Yesterday I announced the beginning of a new semi-regular series, “College Ministry Poles,” looking at key collegiate ministry issues that are often fleshed out between two extremes. My hope is to stretch our thinking, especially as we realize that in many cases, a large number of college ministers have chosen – and found success with – methods from across each spectrum.
We begin with a big issue that unites and divides college ministries “on the ground”: Cooperation vs. Independence.
For heavy cooperation between ministries
I’ve heard it argued that various college ministers at a single campus could/should function as “elders” over the campus, ultimately comparing calendars, avoiding overlapping segments of campus, and nearly meshing ministries. Clearly, this model is one “pole” along this continuum.
Not quite as polar but still on this side of the spectrum are ministries that have fleshed out cooperation in various forms:
- Direct partnership in regular ministry activities
- A college ministry taking a purposely complementary approach
- A ministry purposefly focusing on a niche not already reached
- Direct cooperation in single events / efforts on campus
There are some obvious positives here – like not duplicating ministry activity, revealing Christian unity to a watching campus, gaining wisdom from “many counselors,” increasing group size, helping disciple students in diversity / unity, and so on.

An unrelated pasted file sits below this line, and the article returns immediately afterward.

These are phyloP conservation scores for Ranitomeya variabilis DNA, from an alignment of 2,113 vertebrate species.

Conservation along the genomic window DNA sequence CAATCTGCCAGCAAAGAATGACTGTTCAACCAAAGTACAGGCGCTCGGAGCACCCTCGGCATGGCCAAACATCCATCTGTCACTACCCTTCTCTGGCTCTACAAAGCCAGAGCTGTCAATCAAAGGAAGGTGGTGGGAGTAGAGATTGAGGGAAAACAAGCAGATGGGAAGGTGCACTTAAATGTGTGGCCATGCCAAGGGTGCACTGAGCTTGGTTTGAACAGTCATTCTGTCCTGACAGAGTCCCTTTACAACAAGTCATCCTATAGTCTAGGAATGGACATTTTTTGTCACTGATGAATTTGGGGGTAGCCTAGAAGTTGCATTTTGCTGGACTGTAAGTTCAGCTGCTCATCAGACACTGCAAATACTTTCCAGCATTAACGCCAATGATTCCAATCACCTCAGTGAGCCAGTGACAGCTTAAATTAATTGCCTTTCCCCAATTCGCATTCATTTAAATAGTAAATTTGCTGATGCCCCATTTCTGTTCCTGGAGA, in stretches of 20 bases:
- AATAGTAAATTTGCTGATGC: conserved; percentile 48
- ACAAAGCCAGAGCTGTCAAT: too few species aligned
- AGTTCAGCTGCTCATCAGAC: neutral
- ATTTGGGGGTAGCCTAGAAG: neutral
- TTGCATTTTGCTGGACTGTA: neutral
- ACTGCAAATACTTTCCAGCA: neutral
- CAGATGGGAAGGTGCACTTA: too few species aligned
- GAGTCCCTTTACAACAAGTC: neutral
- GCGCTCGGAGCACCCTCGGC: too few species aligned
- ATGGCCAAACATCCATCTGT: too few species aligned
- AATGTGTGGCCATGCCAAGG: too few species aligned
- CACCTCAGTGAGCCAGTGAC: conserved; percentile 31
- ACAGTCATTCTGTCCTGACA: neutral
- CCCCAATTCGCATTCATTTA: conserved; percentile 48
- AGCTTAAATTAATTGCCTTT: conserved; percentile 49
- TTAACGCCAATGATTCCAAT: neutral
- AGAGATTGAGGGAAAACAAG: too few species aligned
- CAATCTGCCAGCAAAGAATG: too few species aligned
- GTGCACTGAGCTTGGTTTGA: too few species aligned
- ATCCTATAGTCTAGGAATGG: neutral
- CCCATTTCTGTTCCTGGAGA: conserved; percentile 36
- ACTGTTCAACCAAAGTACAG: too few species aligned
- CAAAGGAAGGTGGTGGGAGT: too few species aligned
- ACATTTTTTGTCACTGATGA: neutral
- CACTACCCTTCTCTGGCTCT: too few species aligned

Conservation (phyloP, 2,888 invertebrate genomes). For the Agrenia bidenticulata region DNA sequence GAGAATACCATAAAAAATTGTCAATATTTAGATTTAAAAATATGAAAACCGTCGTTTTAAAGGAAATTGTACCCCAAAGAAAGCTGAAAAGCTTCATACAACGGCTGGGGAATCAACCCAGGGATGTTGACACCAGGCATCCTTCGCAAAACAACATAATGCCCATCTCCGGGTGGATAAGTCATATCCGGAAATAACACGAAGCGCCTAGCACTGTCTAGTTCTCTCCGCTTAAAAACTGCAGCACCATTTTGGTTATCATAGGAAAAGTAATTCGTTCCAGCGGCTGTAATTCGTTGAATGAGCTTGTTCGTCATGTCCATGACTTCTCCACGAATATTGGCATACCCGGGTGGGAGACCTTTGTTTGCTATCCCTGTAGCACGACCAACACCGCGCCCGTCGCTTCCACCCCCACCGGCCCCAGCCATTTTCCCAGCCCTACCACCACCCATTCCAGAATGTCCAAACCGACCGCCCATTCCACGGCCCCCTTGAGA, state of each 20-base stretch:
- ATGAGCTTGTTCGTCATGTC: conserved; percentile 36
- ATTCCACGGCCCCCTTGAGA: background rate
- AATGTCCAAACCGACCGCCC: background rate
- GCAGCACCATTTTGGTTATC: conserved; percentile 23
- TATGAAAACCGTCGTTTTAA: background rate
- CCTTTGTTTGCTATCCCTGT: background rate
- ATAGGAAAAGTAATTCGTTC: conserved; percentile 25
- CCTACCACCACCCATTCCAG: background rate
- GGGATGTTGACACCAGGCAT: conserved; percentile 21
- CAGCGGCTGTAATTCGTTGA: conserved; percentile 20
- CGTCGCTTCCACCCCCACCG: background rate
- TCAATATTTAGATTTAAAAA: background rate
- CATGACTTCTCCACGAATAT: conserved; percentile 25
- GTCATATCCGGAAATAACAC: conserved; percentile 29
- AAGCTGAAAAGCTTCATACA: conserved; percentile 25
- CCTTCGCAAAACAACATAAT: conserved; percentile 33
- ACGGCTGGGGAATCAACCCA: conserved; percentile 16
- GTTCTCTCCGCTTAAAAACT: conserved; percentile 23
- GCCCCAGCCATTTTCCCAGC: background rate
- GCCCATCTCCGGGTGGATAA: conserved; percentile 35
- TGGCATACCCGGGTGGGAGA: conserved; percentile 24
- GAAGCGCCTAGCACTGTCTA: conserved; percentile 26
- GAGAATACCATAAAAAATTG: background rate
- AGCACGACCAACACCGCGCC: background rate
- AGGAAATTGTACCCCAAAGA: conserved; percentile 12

For clear independence from other ministries
While I don’t necessarily hear it argued too often, it’s clear that many other ministries have placed a low priority on intentional cooperation or partnership. Instead, these ministers’ focus is impacting students through their organization as best as they possibly can. In the more extreme cases, there is little or no contact between leaders of these ministries and other leaders in town.
But before the more collaborative-minded blame those who seem isolationist, realize that there are clearly good reasons to take a stance somewhere on this side of the continuum:
- All of us have chosen our ministry organizations for real reasons, presumably; cooperation and partnership often take us away from (or at least water down) our ministry’s own distinctives – both methodological and theological.
- Supporters and overseers expect ministers to practice ministry according to these sorts of distinctives, too.
- We all know college ministry is time-consuming and difficult. Collaboration – to any degree – always takes time and energy, while always producing messiness. It makes a lot of sense to focus on what we’re best at.
- In some cases, past cooperative attempts might not have produced hoped-for results, might have been championed by ineffective people, or might never have had well-defined purposes to begin with.
Between the poles and other questions
My guess is that most college ministries in the country believe in being somewhere on the cooperative of the spectrum, but that most function pretty far to the right side of the spectrum (even by default). Hmmm…
Remember, every aspect of a college ministry has been chosen, even if we don’t realize it.
Thoughts to ponder (on your own, or in the comments):
- What’s your stance? Are either of the poles necessarily wrong? Is being “somewhere in the middle” necessarily right?
- Are there any good keys for choosing cooperation vs. independence?
- How could a ministry functioning on one side of the spectrum possibly move toward the other side?
- What are some Best Practices for more cooperative college ministry styles? What about for more independent college ministry styles?
Remember… Day 30 of College Union’s 40 Days of Prayer for Campus Ministry!